United Airlines has reportedly suspended scheduled services between Newark (EWR) and New Delhi (DEL) over new crew testing requirements that have been mandated by Indian health authorities. The issue came to a head after a United crew refused the post-arrival test and instead opted to return straightaway to the United States according to local media reports.
As India deals with a record-breaking COVID-19 surge that is seeing more than 300,000 confirmed infections recorded per day, all arriving passengers and crew are now required to undergo a throat or nasal polymerase chain reaction (PCR) test before being allowed to leave the airport.
The crew of United Airlines flight UA802, however, reportedly refused to take the test and as a result permission to enter India was refused. Instead, the crew deadheaded back to the United States without any passengers onboard on the 14-hour flight home.
Popular flight tracking website FlightRadar24 shows the flight was cancelled for an unknown reason on Thursday. The flight remains suspended until April 24 at the earliest.
An email sent by United to some of the hundreds of passengers who have been hit by the cancellations read: “Your United Flight on Apr23 from Delhi has been cancelled because ongoing COVID-19 travel requirement discussions with local authorities are impacting our ability to operate your flight. We are working to address the issue and hope to have it resolved quickly.”
In an emailed statement to Indian financial website Money Control, a spokesperson for United said the airline was hoping to resume service as soon as possible.
“As we seek clarity regarding travel requirements to India, we have temporarily suspended service,” the airline confirmed in a statement. “We are working to provide alternate options to our customers and plan to resume our scheduled service as soon as possible.”
United has not confirmed whether Thursday’s flight from Delhi to Newark was cancelled because crew refused to undergo a COVID-19 test. However, pre and post-arrival testing are becoming increasingly commonplace and despite initial objections, most airlines have embraced the practice.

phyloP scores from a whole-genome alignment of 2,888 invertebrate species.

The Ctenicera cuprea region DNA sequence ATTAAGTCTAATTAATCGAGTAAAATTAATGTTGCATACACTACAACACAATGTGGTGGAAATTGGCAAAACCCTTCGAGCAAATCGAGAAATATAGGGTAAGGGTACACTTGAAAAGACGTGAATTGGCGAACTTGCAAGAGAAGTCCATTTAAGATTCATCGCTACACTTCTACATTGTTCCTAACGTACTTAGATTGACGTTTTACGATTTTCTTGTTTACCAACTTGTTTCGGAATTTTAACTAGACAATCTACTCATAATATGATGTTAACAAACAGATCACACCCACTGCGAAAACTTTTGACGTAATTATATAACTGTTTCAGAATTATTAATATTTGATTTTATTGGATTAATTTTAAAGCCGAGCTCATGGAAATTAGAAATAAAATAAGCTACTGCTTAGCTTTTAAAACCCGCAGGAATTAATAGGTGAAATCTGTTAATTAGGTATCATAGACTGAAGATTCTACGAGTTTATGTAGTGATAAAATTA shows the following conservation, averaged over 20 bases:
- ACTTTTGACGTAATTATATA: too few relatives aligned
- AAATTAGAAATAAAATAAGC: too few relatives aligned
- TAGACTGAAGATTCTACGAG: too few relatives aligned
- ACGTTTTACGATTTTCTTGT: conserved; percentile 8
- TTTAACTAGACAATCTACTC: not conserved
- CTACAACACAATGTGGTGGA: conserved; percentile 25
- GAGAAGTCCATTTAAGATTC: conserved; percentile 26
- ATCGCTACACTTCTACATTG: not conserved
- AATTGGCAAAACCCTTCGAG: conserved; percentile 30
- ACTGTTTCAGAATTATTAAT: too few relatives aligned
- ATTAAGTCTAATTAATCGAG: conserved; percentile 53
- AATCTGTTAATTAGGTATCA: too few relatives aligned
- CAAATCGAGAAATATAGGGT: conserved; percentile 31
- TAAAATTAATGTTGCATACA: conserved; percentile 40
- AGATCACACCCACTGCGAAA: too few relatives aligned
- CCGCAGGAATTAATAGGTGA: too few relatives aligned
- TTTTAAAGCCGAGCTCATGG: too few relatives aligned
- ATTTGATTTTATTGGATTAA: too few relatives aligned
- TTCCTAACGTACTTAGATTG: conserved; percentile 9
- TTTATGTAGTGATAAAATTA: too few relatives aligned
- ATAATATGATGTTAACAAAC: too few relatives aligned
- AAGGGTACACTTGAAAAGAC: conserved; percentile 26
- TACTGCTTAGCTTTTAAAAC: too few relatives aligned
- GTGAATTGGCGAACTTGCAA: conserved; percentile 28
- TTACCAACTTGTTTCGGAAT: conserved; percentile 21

There are, however, concerns that a positive post-arrival test in a foreign country could result in a crew member quarantined in an unfamiliar setting with little access to support. Several hospitals in Delhi have recently completely run out of oxygen and there is a dwindling supply of acute intensive care beds available across the city.
Crew members who have tested positive on arrival in a foreign country have sometimes faced tough conditions – most notably in Hong Kong where several U.S. carriers threatened to discontinue service last year.
Earlier this year, KLM Royal Dutch Airlines even threatened to suspend all long-haul flights over a government proposal to make crew take a test before returning to the Netherlands. In the end, Dutch health officials agreed a compromise that see’s crew members isolate in their rooms during layovers and then take a test as soon as they arrive back.
Mateusz Maszczynski honed his skills as an international flight attendant at the most prominent airline in the Middle East and has been flying throughout the COVID-19 pandemic for a well-known European airline. Matt is passionate about the aviation industry and has become an expert in passenger experience and human-centric stories. Always keeping an ear close to the ground, Matt's industry insights, analysis and news coverage is frequently relied upon by some of the biggest names in journalism.